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Where did the Pigott family of Brunswick County come from?

Ben Steelman

That’s hard to say, since the Pigotts have been around Brunswick at least since the early 1700s. Historian Susan Taylor Block has come across plenty of early Pigotts while researching Orton Plantation.

In general, “Pigott” is an English surname, dating to around the time of the Norman Conquest. Theories of the name’s origins include the Old English “pic” (a hill with a sharp point on top) or the French “Picot.” Picot of Cambridge (c. 1022-1090), born in Saye, Normandy, was sheriff of Cambridgeshire in the 1070s and 1080s. Alternate spellings include Piggot, Piggett, Piggott, Pigot and Picot.

A Pigott coat of arms, with a knight’s helm, is enrolled in the British Royal College of Heralds; the family motto, in Norman French, is “Tout foys prest,” or roughly, “always ready.”

The family seems originally to have been centered in Chester and Cambridge.

According to the website House of Names, a William and a Walter Pigott settled in Virginia as early as 1635; John Pigott settled in Virginia in 1654; and another William Pigott settled in Virginia in 1654. Alexander Pigott settled on the Caribbean island of Barbados (which had a considerable trade with the Lower Cape Fear) in 1745.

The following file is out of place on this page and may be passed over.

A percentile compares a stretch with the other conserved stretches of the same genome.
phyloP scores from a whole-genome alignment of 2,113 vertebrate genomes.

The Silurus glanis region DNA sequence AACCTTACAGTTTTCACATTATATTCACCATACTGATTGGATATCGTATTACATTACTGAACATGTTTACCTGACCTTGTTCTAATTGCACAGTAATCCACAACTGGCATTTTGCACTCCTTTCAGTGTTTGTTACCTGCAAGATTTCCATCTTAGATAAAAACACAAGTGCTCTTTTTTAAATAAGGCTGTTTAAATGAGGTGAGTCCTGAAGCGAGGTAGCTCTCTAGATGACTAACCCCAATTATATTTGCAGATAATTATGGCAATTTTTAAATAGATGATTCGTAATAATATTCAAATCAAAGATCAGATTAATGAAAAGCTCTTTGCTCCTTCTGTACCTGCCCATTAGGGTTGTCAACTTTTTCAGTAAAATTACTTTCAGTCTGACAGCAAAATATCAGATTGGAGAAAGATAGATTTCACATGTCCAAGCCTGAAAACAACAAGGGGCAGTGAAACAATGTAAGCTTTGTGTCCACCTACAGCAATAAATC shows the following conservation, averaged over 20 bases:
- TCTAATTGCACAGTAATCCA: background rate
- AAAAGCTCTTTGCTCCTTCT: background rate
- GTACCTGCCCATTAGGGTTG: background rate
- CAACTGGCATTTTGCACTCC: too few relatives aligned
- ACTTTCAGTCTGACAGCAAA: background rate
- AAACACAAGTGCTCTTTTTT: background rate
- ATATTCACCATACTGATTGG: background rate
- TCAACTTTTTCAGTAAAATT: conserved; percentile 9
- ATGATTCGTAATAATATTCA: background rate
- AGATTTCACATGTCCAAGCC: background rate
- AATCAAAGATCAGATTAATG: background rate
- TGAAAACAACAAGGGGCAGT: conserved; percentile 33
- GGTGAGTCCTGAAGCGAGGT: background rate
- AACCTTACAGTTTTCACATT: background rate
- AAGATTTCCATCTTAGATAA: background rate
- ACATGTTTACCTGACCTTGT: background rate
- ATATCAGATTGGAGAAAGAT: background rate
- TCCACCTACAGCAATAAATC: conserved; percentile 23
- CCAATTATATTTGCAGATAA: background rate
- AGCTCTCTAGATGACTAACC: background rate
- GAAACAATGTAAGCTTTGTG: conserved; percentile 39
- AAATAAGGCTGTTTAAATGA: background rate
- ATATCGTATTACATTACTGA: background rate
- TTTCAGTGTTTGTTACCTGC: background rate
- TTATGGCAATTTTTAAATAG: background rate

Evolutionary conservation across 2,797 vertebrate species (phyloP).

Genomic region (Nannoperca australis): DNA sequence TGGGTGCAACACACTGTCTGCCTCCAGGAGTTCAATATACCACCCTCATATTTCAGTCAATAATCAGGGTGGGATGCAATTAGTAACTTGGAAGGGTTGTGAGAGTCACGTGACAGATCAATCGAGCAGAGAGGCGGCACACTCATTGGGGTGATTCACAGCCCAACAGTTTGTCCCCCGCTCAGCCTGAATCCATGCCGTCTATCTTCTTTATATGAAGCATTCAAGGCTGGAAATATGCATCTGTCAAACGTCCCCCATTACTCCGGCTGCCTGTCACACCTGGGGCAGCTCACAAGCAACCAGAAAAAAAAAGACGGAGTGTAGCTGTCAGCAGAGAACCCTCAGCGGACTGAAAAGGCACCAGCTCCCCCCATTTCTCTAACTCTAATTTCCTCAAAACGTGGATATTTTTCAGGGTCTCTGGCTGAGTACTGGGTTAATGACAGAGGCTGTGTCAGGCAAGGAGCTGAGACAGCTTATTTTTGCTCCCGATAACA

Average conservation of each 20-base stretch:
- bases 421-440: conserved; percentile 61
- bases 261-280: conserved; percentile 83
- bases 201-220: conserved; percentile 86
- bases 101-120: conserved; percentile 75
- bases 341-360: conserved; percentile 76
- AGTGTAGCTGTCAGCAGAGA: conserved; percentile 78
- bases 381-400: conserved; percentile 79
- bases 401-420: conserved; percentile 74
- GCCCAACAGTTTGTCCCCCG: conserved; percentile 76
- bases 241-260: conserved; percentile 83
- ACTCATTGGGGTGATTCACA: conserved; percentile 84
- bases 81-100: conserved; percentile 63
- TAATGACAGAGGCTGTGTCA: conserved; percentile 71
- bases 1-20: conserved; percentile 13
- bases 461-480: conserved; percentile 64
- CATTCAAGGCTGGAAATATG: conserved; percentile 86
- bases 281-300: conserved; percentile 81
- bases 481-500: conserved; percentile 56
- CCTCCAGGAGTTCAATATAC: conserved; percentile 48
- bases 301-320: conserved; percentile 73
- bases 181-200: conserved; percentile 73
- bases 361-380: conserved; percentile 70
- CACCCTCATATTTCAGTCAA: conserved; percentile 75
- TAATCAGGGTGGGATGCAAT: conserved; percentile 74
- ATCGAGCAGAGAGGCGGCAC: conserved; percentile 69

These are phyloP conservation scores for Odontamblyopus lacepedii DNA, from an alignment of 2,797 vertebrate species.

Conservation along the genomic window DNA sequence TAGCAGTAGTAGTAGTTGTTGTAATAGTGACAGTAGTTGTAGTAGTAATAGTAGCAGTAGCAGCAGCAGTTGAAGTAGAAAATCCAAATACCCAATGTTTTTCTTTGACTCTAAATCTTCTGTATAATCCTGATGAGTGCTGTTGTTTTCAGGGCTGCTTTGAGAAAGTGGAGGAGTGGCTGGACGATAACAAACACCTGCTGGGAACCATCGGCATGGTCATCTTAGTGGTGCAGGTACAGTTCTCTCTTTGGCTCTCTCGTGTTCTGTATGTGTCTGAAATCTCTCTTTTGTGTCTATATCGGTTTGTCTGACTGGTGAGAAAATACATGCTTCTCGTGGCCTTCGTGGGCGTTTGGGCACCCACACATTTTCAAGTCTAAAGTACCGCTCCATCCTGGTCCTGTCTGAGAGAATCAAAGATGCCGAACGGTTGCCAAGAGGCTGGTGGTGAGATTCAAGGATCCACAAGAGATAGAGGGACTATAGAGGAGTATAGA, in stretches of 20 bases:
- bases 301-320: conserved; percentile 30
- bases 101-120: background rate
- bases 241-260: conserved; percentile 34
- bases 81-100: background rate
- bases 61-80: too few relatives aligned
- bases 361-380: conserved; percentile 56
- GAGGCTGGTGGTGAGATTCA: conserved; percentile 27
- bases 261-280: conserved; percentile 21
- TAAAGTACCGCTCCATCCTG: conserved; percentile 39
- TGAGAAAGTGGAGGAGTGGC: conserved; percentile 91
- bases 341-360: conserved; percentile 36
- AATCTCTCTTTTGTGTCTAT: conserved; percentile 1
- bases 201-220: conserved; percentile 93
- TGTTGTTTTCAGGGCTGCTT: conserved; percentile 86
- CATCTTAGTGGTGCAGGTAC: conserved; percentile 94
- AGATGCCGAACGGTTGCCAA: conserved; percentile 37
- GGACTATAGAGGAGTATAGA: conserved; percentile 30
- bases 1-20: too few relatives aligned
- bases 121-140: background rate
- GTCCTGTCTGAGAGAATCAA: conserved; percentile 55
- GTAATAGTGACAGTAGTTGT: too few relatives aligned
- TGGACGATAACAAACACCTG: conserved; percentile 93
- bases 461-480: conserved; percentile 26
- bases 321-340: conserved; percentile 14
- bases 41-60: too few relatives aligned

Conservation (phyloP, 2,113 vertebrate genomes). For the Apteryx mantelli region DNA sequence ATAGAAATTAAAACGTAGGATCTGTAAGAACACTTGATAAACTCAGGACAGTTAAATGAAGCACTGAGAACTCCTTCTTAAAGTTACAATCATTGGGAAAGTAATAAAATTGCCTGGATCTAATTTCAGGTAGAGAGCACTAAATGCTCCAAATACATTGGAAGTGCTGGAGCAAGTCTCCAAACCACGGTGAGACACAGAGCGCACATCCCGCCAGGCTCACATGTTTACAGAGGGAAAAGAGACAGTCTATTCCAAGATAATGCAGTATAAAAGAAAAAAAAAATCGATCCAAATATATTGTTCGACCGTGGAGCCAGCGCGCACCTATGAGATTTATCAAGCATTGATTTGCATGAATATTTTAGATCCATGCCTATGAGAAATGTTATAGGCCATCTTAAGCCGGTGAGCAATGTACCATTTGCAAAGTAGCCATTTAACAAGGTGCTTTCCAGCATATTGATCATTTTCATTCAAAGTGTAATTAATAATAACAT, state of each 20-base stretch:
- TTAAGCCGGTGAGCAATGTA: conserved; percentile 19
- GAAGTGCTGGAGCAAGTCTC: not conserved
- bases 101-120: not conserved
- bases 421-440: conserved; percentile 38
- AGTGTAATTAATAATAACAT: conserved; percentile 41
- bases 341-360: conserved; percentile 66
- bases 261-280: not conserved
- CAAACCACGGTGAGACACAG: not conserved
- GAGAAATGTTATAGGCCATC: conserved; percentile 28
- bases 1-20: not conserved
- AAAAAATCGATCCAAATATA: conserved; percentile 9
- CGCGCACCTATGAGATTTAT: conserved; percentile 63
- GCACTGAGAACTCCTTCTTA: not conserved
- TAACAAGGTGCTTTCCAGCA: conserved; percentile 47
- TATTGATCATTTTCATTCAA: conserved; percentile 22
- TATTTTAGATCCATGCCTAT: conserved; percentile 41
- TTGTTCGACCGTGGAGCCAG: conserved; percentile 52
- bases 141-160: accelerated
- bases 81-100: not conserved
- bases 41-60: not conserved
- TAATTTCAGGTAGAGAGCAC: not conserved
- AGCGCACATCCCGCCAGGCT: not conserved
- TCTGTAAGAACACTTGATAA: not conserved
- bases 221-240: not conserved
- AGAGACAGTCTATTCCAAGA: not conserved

Closer to home, Elijah and John D. Pigott appear in Brunswick County on the 1840 Census. A “Mr. Pigott” bought the Russ House at Shallotte Point around 1840. (The house stood near the “Washington Oak,” where George Washington allegedly paused yet again on his famous Southern Tour.) Charlotte Pigott, the daughter of Mr. Pigott, married Curtis Tripp in 1856, and the Russ House became known as the Tripp House.

Other structures of note in the Shallotte Point area, according to local historian Christy Judah, include the Elijah Piggott House (1845), a Pigott cottage (c. 1870) next to the Shallotte River and the Pigott House in the Cotton Patch community (c. 1900). At one point, Shallotte Point seems to have been known as Pigottsville, Judah notes.

A “Piggott” family cemetery is located at 498 Buttercup Lane in Shallotte, and a number of Pigotts from the 1800s are buried in the Gurganus Cemetery at Shallotte.

Dallas Cranmer Pigott (1915-1982), a veteran shrimper and shrimp dealer from Southport, had worked for Lewis Hardee in Florida. Piggott operated his own shrimp house on the Southport waterfront and later went into business with Lewis Hardee as the United Shrimp Co. Before Hurricane Hazel, it was one of 17 shrimp houses in Southport.

Dallas Pigott served in the U.S. Coast Guard during World War II. His wife, Leila Hubbard Pigott (1915-2011), worked during the war as a nurse’s aide at Dosher Memorial Hospital. As such, she helped treat severely burned survivors of the SS John D. Gill, an oil tanker torpedoed by the German U-158  on March 13, 1942, about 25 miles off Cape Fear. She later partnered with her husband in the United Shrimp Co.

Sources: UNCW interview with Leila H. Pigott, April 14, 1995; “Before We Were Quaint: The Southport Few Remember” by Larry Maisel; and “More Legends” by Christy Judah.


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Harry L Pigott

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